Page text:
• November 28, 2014

Alcohol flowing in Gatesville, but impact of sales unknown

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Posted: Friday, March 22, 2013 4:30 am | Updated: 11:53 am, Wed Jul 16, 2014.

GATESVILLE — Customers at Pruitt’s Convenience Store at 1316 Highway 36 North have noticed a new drive-thru lane at the back of the building where, for the first time in the store’s 20-year history, a six-pack of cold beer or a bottle of wine can be bought.

A month after Gatesville voters endorsed alcohol sales in the city, store owner Kyle Pruitt obtained a state license to sell beer and wine for off-premise consumption.

He opened the drive-thru on Jan. 17.

“Business has been as good or better than we expected,” Pruitt said. “We haven’t done a lot of advertising. People know about it by word-of-mouth.”

With just two months of sales, it is too early to tell what the long-term impact of the drive-thru will be, he said.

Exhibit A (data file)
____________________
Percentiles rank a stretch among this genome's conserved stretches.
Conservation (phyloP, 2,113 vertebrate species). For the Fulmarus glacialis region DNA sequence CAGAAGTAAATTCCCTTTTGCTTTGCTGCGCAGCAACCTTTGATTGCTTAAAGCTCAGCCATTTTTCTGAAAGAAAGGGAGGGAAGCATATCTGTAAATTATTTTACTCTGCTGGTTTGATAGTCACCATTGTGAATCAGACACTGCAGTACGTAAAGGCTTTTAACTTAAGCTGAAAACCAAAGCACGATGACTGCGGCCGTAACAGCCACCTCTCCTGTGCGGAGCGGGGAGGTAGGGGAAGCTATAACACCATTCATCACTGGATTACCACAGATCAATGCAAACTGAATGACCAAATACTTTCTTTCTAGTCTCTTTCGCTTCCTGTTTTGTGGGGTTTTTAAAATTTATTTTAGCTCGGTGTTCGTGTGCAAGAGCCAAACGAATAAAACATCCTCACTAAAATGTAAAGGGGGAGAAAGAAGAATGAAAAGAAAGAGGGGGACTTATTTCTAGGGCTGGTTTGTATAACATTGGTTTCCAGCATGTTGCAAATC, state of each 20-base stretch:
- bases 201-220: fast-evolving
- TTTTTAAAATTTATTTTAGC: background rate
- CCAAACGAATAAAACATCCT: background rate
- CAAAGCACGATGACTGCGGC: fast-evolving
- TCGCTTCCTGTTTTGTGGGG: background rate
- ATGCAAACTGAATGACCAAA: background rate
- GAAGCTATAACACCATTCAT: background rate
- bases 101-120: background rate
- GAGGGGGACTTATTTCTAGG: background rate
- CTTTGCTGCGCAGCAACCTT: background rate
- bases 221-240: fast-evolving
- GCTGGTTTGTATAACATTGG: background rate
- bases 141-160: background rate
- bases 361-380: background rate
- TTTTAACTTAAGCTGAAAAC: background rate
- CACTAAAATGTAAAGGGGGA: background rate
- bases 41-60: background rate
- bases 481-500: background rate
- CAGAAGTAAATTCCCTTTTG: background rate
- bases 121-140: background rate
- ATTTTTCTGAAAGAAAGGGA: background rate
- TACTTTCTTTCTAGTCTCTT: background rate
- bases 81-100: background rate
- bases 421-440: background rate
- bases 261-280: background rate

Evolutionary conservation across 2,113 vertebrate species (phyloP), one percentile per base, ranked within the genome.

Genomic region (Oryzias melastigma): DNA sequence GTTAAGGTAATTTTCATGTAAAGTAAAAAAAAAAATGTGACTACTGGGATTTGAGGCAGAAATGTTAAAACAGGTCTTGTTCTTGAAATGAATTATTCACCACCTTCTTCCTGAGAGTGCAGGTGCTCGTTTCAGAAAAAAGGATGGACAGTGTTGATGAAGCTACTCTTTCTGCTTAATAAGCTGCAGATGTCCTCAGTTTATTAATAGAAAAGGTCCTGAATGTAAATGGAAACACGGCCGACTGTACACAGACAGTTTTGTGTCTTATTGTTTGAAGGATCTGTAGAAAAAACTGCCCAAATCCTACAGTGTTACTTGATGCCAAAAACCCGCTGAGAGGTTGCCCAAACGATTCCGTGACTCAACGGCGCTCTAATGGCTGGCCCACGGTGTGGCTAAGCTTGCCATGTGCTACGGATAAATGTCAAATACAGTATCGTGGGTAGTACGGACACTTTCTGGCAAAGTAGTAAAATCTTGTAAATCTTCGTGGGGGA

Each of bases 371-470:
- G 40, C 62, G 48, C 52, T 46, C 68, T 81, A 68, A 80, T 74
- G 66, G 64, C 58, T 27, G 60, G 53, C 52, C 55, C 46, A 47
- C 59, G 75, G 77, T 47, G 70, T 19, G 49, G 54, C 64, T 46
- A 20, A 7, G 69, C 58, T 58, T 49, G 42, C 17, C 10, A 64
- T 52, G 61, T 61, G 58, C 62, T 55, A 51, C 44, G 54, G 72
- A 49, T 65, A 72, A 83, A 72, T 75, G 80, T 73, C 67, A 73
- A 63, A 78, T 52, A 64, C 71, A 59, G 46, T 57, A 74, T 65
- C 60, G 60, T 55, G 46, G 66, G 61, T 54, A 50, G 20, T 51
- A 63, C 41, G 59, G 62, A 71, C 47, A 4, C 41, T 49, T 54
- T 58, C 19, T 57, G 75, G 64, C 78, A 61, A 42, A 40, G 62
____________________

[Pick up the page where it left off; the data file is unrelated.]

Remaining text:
The election legalized the sale of mixed drinks in restaurants as well as beer and wine for off-premise consumption.

Pruitt’s is one of 16 Gatesville businesses to obtain a license, according to records from the Texas Alcoholic Beverage Commission.

Two large chain stores — Walmart and H-E-B — were poised to start selling beer and wine just weeks after the election. Both stores contributed to the campaign to pass the alcohol measures.

El Tapatio, with mixed-drink licenses for two restaurants in Gatesville, has started serving alcohol at its location at 1509 W. Main St.

Patrons there can now order a margarita or cerveza with their fajitas or enchiladas.

Owner Gustavo Perez said he has only been serving drinks for two or three weeks, and it is too soon to tell how it will affect his business.

Perez said the second El Tapatio restaurant, at 1509 E. Main St., is adding another restroom before it will start serving mixed drinks.

Proponents of the ballot measures touted increased sales tax revenues from the alcohol sales, but so far there has been no dramatic rise in the city’s revenues, according to figures from the state comptroller’s office.

Opponents of the measures predicted a rise in alcohol-related crime, but so far there has been little impact, Police Chief Nathan Gohlke said.

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